And suddenly the potato beetle struck and I was fighting an infestation in my Mandrake plants. And my Henbane would start but never last. And the Datura and Belladonna was doing nothing. I read and intervened and left alone and fretted. And secretly admitted in side of me that I was scared a bit of the Belladonna and Datura (but mostly the Belladonna cause she’s known to be a cruel mistress). I talked to her, trying to work my way through the fears but she never grew. I talked to the Datura, dried her out and started again. And she grew. Small but she grew enough for me to be able to crack open about 4 seed pods to harvest her seeds.

And in the meantime, I left my coven, joined a new one, learned a lot about plants, started therapy and grew.

This year, my relationship with the plants is different. People for some reason think I know things about growing plants. HA! I’m still winging it, just on a larger scale!

But this year my Datura is thriving (minus an infestation of caterpillar larvae that I’m still treating) and my Belladonna (which I purchased from BaneFolk when Sarah came to do a talk in Montreal in the Fall) is doing well and is ready to be transitioned to a bigger pot (out of it’s seedling pot).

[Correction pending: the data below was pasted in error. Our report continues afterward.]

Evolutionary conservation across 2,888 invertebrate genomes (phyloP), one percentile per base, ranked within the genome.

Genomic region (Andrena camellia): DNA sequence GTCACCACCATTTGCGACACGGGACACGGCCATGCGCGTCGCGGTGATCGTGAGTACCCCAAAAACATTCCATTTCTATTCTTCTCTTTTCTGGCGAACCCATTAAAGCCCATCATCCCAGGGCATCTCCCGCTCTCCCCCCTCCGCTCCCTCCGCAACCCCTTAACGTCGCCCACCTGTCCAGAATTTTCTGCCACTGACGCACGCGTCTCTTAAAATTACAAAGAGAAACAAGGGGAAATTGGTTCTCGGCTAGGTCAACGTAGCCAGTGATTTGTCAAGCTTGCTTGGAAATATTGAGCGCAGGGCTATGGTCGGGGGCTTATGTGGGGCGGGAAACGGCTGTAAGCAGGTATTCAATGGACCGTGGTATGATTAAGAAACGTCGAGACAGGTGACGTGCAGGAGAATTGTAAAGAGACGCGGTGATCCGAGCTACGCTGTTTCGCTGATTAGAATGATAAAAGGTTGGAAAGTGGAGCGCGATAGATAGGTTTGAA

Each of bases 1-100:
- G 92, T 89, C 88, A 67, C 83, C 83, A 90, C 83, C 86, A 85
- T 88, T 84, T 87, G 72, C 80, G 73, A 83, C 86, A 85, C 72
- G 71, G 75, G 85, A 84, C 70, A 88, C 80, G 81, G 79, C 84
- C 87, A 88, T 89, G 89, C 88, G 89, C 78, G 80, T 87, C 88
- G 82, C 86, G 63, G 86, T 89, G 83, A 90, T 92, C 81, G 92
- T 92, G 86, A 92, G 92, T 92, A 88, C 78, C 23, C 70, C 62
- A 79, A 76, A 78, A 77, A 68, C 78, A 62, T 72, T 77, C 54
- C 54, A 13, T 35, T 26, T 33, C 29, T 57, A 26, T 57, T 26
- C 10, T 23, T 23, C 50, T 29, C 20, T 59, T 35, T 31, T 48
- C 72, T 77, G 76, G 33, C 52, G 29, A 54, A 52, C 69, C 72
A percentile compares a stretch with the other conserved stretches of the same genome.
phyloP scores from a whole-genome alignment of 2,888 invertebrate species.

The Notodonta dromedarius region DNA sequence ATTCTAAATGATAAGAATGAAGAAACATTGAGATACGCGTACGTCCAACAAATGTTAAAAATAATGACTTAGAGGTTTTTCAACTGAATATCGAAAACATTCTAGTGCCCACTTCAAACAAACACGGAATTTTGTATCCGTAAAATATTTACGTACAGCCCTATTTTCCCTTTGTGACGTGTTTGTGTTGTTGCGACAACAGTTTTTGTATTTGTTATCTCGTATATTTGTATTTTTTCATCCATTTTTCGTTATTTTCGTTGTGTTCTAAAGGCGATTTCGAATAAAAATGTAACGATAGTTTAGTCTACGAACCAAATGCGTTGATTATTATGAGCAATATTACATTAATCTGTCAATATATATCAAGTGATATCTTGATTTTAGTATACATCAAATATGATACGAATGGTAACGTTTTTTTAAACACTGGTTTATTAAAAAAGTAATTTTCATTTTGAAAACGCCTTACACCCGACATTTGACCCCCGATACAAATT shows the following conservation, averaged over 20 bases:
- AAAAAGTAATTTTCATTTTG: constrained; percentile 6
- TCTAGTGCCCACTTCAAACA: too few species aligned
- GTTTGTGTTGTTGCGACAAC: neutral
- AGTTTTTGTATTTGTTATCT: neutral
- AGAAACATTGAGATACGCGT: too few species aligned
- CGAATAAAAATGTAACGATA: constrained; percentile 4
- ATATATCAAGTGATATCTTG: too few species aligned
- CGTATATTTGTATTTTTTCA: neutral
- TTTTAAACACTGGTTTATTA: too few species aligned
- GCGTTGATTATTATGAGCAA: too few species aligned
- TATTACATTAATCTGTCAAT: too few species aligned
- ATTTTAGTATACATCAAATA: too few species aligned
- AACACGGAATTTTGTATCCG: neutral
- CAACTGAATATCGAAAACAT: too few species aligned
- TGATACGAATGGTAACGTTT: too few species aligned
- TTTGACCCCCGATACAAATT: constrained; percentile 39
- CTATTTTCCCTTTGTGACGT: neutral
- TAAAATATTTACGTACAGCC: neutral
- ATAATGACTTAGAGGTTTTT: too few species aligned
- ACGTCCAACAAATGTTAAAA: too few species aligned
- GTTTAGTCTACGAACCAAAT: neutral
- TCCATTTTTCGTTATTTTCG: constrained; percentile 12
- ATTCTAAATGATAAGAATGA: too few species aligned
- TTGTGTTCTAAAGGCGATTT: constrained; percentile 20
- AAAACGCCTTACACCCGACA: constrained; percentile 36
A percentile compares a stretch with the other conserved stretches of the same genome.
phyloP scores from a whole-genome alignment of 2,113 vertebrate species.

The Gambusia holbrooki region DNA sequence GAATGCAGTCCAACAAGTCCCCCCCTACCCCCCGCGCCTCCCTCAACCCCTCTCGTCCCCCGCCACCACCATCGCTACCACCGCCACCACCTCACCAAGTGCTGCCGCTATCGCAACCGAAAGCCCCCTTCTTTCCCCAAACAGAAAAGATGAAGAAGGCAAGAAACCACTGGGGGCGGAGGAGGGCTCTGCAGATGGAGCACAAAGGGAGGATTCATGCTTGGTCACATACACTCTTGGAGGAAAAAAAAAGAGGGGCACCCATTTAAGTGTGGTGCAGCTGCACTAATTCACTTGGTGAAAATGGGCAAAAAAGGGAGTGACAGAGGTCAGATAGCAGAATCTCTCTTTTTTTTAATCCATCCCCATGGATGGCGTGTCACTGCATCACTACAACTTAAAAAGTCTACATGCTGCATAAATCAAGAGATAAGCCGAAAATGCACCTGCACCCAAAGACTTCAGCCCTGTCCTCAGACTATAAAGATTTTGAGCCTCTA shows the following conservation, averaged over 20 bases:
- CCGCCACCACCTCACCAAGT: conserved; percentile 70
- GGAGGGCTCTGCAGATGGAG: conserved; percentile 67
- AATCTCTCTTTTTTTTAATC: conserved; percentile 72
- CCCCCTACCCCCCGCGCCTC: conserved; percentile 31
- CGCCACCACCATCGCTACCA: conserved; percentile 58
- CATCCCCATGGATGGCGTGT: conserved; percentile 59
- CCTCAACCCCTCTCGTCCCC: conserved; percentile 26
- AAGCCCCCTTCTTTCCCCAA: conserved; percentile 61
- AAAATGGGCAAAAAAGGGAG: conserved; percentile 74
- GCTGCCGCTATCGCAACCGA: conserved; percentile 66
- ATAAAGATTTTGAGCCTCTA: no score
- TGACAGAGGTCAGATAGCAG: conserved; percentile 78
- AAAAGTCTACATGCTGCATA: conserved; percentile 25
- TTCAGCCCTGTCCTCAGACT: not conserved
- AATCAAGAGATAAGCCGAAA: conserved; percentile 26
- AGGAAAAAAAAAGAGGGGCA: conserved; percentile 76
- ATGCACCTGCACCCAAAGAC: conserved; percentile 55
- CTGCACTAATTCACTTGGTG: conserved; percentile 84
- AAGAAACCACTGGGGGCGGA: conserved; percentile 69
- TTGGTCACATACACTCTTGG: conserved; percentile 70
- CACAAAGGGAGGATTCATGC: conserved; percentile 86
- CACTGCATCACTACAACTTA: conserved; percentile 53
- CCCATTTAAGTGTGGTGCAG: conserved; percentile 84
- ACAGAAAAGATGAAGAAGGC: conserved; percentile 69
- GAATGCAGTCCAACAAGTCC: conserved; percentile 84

And I think there’s something in all that about the nature of working with poison plants, the poison path, and shadow work. The plants are not cruel per se. Our shadows are. Of course I was fearful because I wasn’t ready to face my shadows last summer. This summer, I have an army of plant allies to support me through the work so even as the world feels like it’s falling apart and the bandaids are being ripped off from society; I am ready for the work.

I’m ready to face the ancestral wounds that have been passed down through my maternal line and know what my boundaries are as I address them. I have stepped out of toxic relationships that have help me back and let go of my FOMO, which kept me in situations where I couldn’t thrive. I’ve come to recognize what is my journey vs my partner’s journey vs our journey and he’s taken more ownership of his own nature/personality so that I don’t have to do the work to help him understand/navigate his emotional reactions. Life isn’t perfect. It’s far from perfect. But I’m no longer scared of what Belladonna may have to teach me (and I recognize that that may come bite me in the ass–ah hubris, you are ever a constant companion!)

The plants are teaching me to be a better person. They are teaching me to observe, stand back, wait. To grow and reach for the light. They are supporting me on my journey through the shadows and reminding me at every turn, the answer to the darkness is love. It’s always love. For every path, every turn, every poison or fear; the answer is to reach for the light (however little it may be) and be lead by love (not the rainbow unicorn sparkle love but love as sacrifice, commitment, and work).

Shadow work is there to help us find our way to love and to Persephone’s journey through the darkness in order for us to grow.